Well, Johnny Appleseed really existed, and he was born on this day in 1774. Unsurprising, then, that most of the Usual Suspects acknowledge today as Johnny Appleseed Day. Cecil Adams, the host and proprietor of "The Straight Dope," has a great article on the late Mr. Chapman -- chock full of stuff you probably didn't know when you first heard the legend of Johnny Appleseed:
In the 1700s and 1800s, most apples were grown not for eating but for making hard cider. Johnny Appleseed didn't just bring fresh fruit to the frontier, he brought the alcoholic drink of choice.Adams writes that it wasn't until the Temperance Movement really got rolling that we stopped drinking apples and started drinking them.
Cider was safer, tastier, and easier to make than corn liquor. You pressed the apples to produce juice, let the juice ferment in a barrel for a few weeks, and presto! you had a mildly alcoholic beverage, about half the strength of wine. For something stronger, the cider could be distilled into brandy or frozen into applejack (about 66 proof). In rural areas, cider took the place not only of wine and beer but also of coffee, juice, even water.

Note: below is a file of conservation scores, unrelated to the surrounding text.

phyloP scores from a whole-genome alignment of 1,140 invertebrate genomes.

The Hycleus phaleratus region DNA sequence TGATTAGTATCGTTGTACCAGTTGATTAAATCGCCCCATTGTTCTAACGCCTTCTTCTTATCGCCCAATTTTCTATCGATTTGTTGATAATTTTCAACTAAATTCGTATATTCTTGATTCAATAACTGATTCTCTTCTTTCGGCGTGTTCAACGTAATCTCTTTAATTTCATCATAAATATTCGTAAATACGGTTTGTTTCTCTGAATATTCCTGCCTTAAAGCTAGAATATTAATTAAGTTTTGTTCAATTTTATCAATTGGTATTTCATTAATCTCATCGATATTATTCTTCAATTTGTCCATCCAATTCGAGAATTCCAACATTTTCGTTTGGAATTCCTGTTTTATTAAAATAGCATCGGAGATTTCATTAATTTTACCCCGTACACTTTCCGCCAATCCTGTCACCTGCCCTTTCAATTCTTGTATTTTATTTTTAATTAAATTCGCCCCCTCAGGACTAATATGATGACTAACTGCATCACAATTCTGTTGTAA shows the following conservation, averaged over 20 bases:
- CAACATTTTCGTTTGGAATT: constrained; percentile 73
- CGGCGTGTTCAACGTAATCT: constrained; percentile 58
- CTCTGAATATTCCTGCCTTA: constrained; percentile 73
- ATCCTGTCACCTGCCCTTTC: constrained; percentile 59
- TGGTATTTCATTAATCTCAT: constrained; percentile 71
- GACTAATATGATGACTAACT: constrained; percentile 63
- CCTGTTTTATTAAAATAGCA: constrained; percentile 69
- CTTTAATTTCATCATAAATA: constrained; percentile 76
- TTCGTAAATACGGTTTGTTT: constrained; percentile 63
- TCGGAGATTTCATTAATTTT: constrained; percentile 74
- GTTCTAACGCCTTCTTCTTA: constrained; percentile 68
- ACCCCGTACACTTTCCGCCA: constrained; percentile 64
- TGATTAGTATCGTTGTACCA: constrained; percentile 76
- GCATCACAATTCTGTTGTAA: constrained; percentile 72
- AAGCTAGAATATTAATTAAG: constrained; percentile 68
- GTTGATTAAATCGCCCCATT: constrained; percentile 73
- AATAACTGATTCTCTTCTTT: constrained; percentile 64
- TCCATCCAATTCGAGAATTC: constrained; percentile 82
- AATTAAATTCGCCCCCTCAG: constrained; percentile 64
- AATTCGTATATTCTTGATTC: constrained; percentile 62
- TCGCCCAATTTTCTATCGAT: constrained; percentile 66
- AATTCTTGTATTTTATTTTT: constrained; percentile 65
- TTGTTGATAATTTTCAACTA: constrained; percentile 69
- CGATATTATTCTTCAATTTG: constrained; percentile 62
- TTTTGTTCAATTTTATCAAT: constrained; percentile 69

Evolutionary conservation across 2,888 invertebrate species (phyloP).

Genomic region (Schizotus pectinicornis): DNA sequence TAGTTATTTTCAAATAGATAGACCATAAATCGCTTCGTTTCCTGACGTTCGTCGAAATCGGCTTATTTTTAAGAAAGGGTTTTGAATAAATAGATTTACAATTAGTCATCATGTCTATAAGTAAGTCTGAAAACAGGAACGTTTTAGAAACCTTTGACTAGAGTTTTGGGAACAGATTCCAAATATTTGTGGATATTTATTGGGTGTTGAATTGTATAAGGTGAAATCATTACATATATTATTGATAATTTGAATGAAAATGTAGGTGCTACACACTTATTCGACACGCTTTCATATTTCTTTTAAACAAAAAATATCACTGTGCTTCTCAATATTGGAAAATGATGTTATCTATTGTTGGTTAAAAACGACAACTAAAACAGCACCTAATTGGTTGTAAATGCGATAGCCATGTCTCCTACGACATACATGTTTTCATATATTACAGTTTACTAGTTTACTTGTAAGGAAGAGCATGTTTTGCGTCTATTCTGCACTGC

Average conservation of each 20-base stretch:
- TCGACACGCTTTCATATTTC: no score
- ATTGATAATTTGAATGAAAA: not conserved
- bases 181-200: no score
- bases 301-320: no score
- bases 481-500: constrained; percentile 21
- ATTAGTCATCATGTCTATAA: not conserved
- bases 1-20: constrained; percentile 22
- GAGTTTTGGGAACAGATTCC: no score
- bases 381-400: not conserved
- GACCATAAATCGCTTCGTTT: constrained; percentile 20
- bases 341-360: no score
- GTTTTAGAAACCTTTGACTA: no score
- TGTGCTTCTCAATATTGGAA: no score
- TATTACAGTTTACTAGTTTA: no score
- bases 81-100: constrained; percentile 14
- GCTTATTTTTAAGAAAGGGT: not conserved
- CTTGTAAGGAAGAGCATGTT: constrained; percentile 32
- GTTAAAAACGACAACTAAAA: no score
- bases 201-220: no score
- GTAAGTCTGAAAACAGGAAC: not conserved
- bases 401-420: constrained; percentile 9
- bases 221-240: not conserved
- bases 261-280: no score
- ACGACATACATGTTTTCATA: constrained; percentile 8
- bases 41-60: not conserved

So it really would be appropriate to celebrate Johnny Appleseed Day at your local this evening. Order a bottle of cider. It might be easier than going out to pick apples this year anyway. Yes, we are in apple picking time in much of the United States -- but, in many places, this has been a tough year for apples.
Today is also National Food Service Employees Day. Tell the kids to be nice to the poor cafeteria ladies for a change.